So, Les Misérables. But first a disclaimer. As some of you already know, I have a bit of background in vocal performance. Les Miz is my favorite musical, and I’ve seen it live twice. So that’s the perspective from which I write. (Side note: I started writing this waaaaay back in December, when we saw the movie, and I’m just now getting around to posting it.) Now that you’ve been fairly warned…
Vocally, the actors did their best with some challenging music, but by and large they just were not up to the task. In particular, I thought going in that Hugh Jackman was just the wrong voice type for Jean Valjean. He’s the right body type – tall and physically rather imposing – but to me, asking a baritone to sing high A’s approaches cruel and unusual punishment. It just seemed to me he was going awfully nasal, early and often, to hit some of the higher parts.
Other performers were especially problematic. I’ve heard that Russell Crowe was considered the weakest link in the chain, and having seen the movie, I can appreciate the sentiment. He just came off kind of listless and ineffectual. Eddie Redmayne’s (Marius) vibrato just annoyed me: I found it unnatural and forced.
Not all of the performers were quite so rough around the edges vocally. Honestly, I don’t know why Amanda Seyfried, who played Cosette, isn’t getting more press. Her soprano was truly outstanding, on par with anything you’ll hear from a stage actress in the role. During the trio with Marius and Eponine, she hit the highest pitches effortlessly. (Samantha Barks was on the money as Eponine, but given her prior experience playing the role on the West End, she’s up against a different set of expectations.)
And expectations are the biggest problem this cast is facing. Les Misérables is arguably the best-known musical in the world, and the greatest voices imaginable have performed these songs countless times. No matter what Jackman and company might have done, they would be measured against a standard impossible to match. So I’m not going to go all choir nerd and say the movie stunk just because Jackman wasn’t at the caliber of Colm Wilkinson (side note: I loved his cameo as the bishop!).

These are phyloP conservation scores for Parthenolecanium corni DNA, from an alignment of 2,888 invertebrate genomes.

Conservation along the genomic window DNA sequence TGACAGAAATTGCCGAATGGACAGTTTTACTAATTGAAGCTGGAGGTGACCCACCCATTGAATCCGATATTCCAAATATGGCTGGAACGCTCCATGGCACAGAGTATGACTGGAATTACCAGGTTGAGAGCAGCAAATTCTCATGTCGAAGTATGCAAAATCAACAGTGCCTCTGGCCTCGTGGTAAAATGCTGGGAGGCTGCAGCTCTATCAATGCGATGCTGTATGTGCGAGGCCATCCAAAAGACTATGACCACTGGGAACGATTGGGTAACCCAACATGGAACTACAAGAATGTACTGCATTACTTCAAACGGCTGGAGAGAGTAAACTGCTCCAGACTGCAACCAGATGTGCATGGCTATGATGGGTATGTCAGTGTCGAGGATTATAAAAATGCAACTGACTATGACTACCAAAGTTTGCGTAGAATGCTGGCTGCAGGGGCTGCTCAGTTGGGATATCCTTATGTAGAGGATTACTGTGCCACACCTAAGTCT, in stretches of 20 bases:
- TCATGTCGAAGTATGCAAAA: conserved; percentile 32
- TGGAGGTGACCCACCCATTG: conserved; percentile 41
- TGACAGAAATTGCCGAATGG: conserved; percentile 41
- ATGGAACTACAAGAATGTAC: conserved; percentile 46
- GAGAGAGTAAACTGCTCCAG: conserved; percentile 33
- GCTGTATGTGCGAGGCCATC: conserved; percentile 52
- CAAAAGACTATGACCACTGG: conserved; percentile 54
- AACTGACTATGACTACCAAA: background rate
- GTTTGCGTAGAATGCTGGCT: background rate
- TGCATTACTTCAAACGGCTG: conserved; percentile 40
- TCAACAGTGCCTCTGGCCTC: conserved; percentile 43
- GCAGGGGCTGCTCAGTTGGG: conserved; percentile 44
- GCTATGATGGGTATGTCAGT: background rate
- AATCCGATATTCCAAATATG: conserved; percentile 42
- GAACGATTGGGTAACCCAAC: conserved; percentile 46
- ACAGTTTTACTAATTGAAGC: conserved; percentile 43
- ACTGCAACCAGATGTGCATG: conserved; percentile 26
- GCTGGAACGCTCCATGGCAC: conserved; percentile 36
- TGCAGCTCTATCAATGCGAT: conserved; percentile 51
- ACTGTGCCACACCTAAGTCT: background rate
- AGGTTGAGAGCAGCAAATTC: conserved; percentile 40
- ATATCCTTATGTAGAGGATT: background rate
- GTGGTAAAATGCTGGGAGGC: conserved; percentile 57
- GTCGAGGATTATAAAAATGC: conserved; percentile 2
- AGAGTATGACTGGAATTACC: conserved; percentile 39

Because what it may lack in vocal quality, it more than makes up for in imagery. Tom Hooper leverages the film medium to bring off 19th-century France on a level the stage could only imagine. His Paris is filthy, gritty…well, it’s just miserable. (Characteristic of the age, even the relatively affluent characters – Valjean, Enjolras, Marius – have really discolored teeth.)
A lot has been made of the vocal approach where the actors actually sang on camera rather than record the music in studio. For the movie, I actually thought it worked – the relatively unpolished nature of the vocal portions helped to add to the rough-cut image of Hooper’s France. (In fairness to the performers, it can help explain at least a little of the vocal weaknesses.)
All this is really best summed up by Anne Hathaway’s performance. Playing Fantine, she’s at a particular disadvantage: “I Dreamed a Dream” is one of the best-known songs from the show, and her voice, while pretty, is very thin. Yet her performance rends the heart: her Fantine, shorn and debased, is simply wretched. But here’s the thing: a woman in the depths of hell isn’t going to have a massive operatic voice that can fill a concert hall.
In short, the movie musical of Les Misérables is meant to be watched, not heard.